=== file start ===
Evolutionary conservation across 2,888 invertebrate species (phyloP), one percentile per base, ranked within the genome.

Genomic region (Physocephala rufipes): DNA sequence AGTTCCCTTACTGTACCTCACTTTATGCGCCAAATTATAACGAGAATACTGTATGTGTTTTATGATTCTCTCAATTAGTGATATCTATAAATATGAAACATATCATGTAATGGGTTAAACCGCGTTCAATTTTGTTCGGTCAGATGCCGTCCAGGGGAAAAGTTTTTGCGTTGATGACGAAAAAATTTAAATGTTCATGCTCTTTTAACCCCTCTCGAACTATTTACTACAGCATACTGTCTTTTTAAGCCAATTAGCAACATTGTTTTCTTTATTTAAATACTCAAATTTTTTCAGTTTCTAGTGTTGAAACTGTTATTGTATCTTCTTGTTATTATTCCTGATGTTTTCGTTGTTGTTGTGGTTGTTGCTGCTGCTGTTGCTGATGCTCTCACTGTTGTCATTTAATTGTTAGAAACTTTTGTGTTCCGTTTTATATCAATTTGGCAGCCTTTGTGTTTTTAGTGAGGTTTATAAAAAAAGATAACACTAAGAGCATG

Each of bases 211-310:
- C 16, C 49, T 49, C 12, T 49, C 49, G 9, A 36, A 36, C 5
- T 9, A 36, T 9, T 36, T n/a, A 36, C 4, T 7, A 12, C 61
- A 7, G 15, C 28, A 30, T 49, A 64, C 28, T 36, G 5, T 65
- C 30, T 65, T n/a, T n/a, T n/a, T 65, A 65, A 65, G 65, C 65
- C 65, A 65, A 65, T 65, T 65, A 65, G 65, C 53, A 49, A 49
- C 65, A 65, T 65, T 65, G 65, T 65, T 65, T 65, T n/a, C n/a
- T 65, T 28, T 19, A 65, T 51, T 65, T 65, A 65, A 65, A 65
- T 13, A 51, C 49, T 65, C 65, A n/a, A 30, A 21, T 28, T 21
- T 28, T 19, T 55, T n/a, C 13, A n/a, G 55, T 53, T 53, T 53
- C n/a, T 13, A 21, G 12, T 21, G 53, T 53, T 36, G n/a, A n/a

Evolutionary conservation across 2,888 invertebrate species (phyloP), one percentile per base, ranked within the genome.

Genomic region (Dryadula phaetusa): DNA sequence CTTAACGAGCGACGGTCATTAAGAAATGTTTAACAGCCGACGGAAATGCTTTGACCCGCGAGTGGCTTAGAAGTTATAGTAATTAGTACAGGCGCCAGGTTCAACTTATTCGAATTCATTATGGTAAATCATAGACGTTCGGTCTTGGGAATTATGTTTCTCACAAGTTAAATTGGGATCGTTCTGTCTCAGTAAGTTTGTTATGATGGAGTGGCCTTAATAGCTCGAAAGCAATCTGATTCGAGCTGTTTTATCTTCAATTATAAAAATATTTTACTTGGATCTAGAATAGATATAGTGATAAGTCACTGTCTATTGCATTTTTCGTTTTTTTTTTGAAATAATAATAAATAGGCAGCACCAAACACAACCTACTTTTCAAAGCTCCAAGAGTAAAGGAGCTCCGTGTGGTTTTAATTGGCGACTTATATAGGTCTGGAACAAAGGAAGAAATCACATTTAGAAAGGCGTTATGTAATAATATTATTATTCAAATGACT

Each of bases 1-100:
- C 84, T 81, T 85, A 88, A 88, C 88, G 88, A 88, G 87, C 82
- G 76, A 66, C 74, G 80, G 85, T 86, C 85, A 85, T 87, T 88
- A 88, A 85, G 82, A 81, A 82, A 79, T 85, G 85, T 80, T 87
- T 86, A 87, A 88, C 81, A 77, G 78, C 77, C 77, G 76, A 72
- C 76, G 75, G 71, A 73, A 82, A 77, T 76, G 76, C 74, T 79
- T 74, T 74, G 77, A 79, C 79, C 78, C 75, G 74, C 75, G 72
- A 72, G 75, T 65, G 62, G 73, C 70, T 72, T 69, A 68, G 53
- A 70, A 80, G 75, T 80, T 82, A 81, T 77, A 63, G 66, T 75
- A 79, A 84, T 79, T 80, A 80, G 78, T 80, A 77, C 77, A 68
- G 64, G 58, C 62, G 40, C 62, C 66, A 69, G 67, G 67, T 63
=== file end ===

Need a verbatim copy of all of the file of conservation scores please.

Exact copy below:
Evolutionary conservation across 2,888 invertebrate species (phyloP), one percentile per base, ranked within the genome.

Genomic region (Physocephala rufipes): DNA sequence AGTTCCCTTACTGTACCTCACTTTATGCGCCAAATTATAACGAGAATACTGTATGTGTTTTATGATTCTCTCAATTAGTGATATCTATAAATATGAAACATATCATGTAATGGGTTAAACCGCGTTCAATTTTGTTCGGTCAGATGCCGTCCAGGGGAAAAGTTTTTGCGTTGATGACGAAAAAATTTAAATGTTCATGCTCTTTTAACCCCTCTCGAACTATTTACTACAGCATACTGTCTTTTTAAGCCAATTAGCAACATTGTTTTCTTTATTTAAATACTCAAATTTTTTCAGTTTCTAGTGTTGAAACTGTTATTGTATCTTCTTGTTATTATTCCTGATGTTTTCGTTGTTGTTGTGGTTGTTGCTGCTGCTGTTGCTGATGCTCTCACTGTTGTCATTTAATTGTTAGAAACTTTTGTGTTCCGTTTTATATCAATTTGGCAGCCTTTGTGTTTTTAGTGAGGTTTATAAAAAAAGATAACACTAAGAGCATG

Each of bases 211-310:
- C 16, C 49, T 49, C 12, T 49, C 49, G 9, A 36, A 36, C 5
- T 9, A 36, T 9, T 36, T n/a, A 36, C 4, T 7, A 12, C 61
- A 7, G 15, C 28, A 30, T 49, A 64, C 28, T 36, G 5, T 65
- C 30, T 65, T n/a, T n/a, T n/a, T 65, A 65, A 65, G 65, C 65
- C 65, A 65, A 65, T 65, T 65, A 65, G 65, C 53, A 49, A 49
- C 65, A 65, T 65, T 65, G 65, T 65, T 65, T 65, T n/a, C n/a
- T 65, T 28, T 19, A 65, T 51, T 65, T 65, A 65, A 65, A 65
- T 13, A 51, C 49, T 65, C 65, A n/a, A 30, A 21, T 28, T 21
- T 28, T 19, T 55, T n/a, C 13, A n/a, G 55, T 53, T 53, T 53
- C n/a, T 13, A 21, G 12, T 21, G 53, T 53, T 36, G n/a, A n/a

Evolutionary conservation across 2,888 invertebrate species (phyloP), one percentile per base, ranked within the genome.

Genomic region (Dryadula phaetusa): DNA sequence CTTAACGAGCGACGGTCATTAAGAAATGTTTAACAGCCGACGGAAATGCTTTGACCCGCGAGTGGCTTAGAAGTTATAGTAATTAGTACAGGCGCCAGGTTCAACTTATTCGAATTCATTATGGTAAATCATAGACGTTCGGTCTTGGGAATTATGTTTCTCACAAGTTAAATTGGGATCGTTCTGTCTCAGTAAGTTTGTTATGATGGAGTGGCCTTAATAGCTCGAAAGCAATCTGATTCGAGCTGTTTTATCTTCAATTATAAAAATATTTTACTTGGATCTAGAATAGATATAGTGATAAGTCACTGTCTATTGCATTTTTCGTTTTTTTTTTGAAATAATAATAAATAGGCAGCACCAAACACAACCTACTTTTCAAAGCTCCAAGAGTAAAGGAGCTCCGTGTGGTTTTAATTGGCGACTTATATAGGTCTGGAACAAAGGAAGAAATCACATTTAGAAAGGCGTTATGTAATAATATTATTATTCAAATGACT

Each of bases 1-100:
- C 84, T 81, T 85, A 88, A 88, C 88, G 88, A 88, G 87, C 82
- G 76, A 66, C 74, G 80, G 85, T 86, C 85, A 85, T 87, T 88
- A 88, A 85, G 82, A 81, A 82, A 79, T 85, G 85, T 80, T 87
- T 86, A 87, A 88, C 81, A 77, G 78, C 77, C 77, G 76, A 72
- C 76, G 75, G 71, A 73, A 82, A 77, T 76, G 76, C 74, T 79
- T 74, T 74, G 77, A 79, C 79, C 78, C 75, G 74, C 75, G 72
- A 72, G 75, T 65, G 62, G 73, C 70, T 72, T 69, A 68, G 53
- A 70, A 80, G 75, T 80, T 82, A 81, T 77, A 63, G 66, T 75
- A 79, A 84, T 79, T 80, A 80, G 78, T 80, A 77, C 77, A 68
- G 64, G 58, C 62, G 40, C 62, C 66, A 69, G 67, G 67, T 63